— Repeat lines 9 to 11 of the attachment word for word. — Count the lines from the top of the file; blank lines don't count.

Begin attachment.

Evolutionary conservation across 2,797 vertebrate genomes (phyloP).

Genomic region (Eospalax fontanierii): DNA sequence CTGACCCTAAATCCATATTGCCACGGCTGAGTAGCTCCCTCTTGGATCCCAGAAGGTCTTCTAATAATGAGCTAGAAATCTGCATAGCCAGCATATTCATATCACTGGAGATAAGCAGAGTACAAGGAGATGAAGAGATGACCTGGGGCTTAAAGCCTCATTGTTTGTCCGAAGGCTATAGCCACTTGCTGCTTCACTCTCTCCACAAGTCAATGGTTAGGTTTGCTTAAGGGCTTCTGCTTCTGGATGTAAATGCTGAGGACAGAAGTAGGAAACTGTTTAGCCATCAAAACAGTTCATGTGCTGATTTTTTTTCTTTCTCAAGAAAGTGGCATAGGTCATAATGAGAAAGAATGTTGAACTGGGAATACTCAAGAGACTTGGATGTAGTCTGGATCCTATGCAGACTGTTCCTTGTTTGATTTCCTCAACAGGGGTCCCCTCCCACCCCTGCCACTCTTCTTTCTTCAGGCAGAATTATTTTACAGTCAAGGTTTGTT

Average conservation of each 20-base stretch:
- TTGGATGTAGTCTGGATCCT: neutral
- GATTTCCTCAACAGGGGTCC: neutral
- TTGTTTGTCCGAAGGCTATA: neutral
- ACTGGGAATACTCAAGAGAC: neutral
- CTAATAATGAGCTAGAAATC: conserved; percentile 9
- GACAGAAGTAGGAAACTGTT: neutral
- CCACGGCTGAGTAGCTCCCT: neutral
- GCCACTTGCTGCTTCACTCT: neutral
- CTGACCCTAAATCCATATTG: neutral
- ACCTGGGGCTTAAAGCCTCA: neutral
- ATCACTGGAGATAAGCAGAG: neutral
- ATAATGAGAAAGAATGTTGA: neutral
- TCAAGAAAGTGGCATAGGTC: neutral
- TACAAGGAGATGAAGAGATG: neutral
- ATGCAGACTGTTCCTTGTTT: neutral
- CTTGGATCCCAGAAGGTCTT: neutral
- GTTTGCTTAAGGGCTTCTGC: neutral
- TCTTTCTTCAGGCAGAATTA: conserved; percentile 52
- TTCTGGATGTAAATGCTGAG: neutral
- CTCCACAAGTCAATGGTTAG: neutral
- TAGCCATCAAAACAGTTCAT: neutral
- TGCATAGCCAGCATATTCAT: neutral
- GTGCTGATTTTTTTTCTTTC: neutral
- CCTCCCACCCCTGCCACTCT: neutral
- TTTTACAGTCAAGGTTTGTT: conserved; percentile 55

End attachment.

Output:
- GACAGAAGTAGGAAACTGTT: neutral
- CCACGGCTGAGTAGCTCCCT: neutral
- GCCACTTGCTGCTTCACTCT: neutral